Years of rhetoric in the struggle to bring down the cost of living has passed to action, according to Finance Minister Moshe Kahlon, who pledged on Sunday to reduce food prices with a new loosening of import restrictions.
Recently released data has confirmed what consumer advocates have long claimed and Israeli shoppers have long known—that commodities in Israel are much more expensive than they are in Europe. High tariffs and import barriers are widely blamed for the situation.
“In principle, we are planning on reducing import duties. At the moment, the things that are making fresh food in Israel expensive are high import duties and import caps. We intend to dramatically open, in the coming days, imports on meats and other items such as vegetables, fruits, and whatever is necessary in the food basket,” Kahlon told Ynet.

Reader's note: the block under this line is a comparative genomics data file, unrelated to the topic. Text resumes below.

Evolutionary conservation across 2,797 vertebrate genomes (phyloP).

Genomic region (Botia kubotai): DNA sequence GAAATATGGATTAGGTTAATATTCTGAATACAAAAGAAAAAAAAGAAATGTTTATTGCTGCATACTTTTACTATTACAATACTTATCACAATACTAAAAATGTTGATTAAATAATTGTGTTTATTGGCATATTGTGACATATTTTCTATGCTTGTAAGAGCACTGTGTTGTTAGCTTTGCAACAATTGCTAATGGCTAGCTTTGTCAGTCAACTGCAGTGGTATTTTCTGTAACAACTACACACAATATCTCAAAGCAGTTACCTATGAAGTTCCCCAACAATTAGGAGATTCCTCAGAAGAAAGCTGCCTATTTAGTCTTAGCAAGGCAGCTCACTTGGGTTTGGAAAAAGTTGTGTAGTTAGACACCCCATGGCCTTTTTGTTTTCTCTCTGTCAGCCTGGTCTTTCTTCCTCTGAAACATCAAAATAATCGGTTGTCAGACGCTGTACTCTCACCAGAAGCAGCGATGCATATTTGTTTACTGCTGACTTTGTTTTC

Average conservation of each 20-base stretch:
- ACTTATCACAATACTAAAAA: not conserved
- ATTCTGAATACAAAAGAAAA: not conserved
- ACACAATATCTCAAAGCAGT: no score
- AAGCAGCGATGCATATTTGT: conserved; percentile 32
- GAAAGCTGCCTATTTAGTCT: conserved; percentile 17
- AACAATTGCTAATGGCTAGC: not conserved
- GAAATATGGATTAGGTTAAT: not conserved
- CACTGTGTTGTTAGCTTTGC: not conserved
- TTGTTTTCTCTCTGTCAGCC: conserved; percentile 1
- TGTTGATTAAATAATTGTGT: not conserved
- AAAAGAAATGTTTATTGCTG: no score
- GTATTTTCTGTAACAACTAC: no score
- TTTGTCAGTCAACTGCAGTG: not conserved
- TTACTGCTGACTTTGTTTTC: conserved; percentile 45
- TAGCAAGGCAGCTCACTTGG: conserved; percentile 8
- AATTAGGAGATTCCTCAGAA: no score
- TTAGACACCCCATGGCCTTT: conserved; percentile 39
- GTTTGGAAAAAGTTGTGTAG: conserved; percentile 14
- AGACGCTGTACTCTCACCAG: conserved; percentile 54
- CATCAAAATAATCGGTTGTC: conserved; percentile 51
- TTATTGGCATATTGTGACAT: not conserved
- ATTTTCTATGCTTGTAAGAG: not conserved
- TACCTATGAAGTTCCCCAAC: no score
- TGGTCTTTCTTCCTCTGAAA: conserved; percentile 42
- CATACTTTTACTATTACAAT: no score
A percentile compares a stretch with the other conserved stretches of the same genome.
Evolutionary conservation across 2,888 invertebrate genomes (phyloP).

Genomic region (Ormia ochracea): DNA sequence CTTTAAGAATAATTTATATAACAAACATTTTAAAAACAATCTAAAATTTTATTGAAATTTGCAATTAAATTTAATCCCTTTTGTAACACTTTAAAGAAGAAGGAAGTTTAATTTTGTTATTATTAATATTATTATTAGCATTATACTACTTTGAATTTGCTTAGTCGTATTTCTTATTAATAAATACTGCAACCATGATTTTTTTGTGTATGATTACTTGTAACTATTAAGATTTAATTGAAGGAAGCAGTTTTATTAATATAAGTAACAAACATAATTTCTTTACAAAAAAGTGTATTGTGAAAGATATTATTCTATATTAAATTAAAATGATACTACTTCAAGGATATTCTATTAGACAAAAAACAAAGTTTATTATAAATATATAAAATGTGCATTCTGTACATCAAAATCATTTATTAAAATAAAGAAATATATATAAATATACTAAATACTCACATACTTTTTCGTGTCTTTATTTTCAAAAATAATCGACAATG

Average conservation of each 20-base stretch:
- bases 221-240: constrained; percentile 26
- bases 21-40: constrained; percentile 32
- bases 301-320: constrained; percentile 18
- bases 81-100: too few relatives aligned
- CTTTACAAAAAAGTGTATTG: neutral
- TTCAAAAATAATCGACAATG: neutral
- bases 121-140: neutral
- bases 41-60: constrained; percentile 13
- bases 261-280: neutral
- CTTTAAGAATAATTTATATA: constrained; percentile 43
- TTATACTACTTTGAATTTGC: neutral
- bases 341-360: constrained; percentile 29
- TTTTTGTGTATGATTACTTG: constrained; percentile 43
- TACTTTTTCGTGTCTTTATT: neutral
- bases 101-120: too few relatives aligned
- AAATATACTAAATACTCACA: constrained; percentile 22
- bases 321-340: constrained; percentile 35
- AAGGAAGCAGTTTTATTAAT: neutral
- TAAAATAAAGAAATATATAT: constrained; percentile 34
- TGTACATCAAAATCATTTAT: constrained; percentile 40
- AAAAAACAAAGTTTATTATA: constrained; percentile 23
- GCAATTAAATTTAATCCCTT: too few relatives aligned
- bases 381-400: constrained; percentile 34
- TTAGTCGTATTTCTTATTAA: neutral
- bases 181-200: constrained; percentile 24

Kahlon said further that the restrictions would be selective, aimed at ensuring that the savings will reach the consumer, not scooped up by the big import companies.
He also said the ministry would place limits on large importers to preserve competition. If Tnuva imports dairy products, he said, it does not increase competition in the market. Ways will have to be devised to compensate Israeli farmers, who stand to suffer from an influx of imported produce, but Kahlon did not elaborate on how this would be accomplished, through higher subsidies or some other approach. “We’ll find a way to compensate the farmers, but writ large we have to protect the consumers,” Kahlon said. The OECD’s economic survey of Israel in January found that fruits and vegetables were actually lower than the OECD average, yet that meat, fish, bread and cereals, beverages (both alcoholic and not), milk, cheese and eggs were in the realm of 20-55% higher.
All in all, the report said, “distortive interventions – quotas, price guarantees and customs tariffs – still account for over 80 percent of total agricultural support in Israel, compared to around 20% in the United States and the European Union.”